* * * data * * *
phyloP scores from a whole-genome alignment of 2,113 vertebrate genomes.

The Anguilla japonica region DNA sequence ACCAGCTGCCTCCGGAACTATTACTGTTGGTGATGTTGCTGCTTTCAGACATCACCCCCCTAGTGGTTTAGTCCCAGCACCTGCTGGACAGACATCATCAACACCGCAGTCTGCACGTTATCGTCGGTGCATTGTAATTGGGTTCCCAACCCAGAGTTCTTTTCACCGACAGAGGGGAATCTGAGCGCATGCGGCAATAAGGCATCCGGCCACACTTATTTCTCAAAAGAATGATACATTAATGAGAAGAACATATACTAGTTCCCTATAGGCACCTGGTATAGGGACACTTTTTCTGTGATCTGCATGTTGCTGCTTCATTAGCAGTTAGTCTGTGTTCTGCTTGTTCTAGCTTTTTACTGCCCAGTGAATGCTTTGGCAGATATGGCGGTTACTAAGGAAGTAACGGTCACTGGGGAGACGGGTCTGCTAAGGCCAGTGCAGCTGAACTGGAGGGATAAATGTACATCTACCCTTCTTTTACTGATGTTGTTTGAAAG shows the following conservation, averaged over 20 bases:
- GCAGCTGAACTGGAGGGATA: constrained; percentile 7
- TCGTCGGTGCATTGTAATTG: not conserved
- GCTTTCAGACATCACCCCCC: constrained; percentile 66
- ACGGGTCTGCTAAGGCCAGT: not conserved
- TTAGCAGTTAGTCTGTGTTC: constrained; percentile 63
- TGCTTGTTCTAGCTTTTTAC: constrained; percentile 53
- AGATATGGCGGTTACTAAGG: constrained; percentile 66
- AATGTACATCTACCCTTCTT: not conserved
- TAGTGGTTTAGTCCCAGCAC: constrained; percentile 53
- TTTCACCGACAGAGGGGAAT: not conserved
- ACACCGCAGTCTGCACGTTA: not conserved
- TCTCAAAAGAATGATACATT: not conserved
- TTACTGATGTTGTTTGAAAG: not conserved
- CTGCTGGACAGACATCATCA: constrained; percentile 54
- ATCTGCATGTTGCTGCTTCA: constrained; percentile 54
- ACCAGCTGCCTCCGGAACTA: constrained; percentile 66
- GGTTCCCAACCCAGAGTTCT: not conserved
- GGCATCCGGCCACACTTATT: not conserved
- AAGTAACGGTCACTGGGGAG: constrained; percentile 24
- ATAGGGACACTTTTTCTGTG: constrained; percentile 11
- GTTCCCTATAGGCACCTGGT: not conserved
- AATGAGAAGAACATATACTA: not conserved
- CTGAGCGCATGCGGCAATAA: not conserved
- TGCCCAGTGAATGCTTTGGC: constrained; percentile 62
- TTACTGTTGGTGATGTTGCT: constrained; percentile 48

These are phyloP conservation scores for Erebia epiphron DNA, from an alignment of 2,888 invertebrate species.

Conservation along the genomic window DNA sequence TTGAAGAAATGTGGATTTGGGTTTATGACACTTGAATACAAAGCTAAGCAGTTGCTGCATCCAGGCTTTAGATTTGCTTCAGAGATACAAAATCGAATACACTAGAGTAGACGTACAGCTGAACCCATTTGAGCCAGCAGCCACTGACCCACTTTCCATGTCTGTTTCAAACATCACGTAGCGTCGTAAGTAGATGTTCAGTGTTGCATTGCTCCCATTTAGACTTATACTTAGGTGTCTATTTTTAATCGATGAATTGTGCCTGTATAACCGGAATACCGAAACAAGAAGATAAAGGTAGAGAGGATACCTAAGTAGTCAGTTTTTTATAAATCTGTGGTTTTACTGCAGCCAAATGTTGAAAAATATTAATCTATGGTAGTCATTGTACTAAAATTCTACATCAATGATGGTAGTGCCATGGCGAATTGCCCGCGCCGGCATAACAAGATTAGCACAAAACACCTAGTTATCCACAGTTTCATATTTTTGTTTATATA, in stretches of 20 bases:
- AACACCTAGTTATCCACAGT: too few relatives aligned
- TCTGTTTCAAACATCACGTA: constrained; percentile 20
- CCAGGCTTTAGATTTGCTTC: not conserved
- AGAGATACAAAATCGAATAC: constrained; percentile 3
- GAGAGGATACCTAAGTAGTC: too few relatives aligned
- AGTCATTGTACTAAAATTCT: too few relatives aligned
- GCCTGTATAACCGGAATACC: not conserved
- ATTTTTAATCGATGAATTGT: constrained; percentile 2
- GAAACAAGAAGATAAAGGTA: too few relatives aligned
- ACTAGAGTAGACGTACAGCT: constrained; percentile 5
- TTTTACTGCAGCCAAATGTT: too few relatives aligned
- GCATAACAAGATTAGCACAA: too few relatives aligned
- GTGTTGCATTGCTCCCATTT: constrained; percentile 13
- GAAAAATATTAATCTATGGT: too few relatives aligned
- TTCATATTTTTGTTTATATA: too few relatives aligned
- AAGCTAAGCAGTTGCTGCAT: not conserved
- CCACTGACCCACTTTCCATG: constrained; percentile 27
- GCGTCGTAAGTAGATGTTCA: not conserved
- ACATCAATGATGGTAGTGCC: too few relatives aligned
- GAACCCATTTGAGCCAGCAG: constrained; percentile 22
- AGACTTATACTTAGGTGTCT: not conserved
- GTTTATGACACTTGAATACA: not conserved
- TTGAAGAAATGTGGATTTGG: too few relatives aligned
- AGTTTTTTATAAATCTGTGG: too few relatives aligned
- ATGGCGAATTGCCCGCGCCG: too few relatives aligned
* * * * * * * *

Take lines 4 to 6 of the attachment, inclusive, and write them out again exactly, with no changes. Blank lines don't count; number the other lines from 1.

- TCGTCGGTGCATTGTAATTG: not conserved
- GCTTTCAGACATCACCCCCC: constrained; percentile 66
- ACGGGTCTGCTAAGGCCAGT: not conserved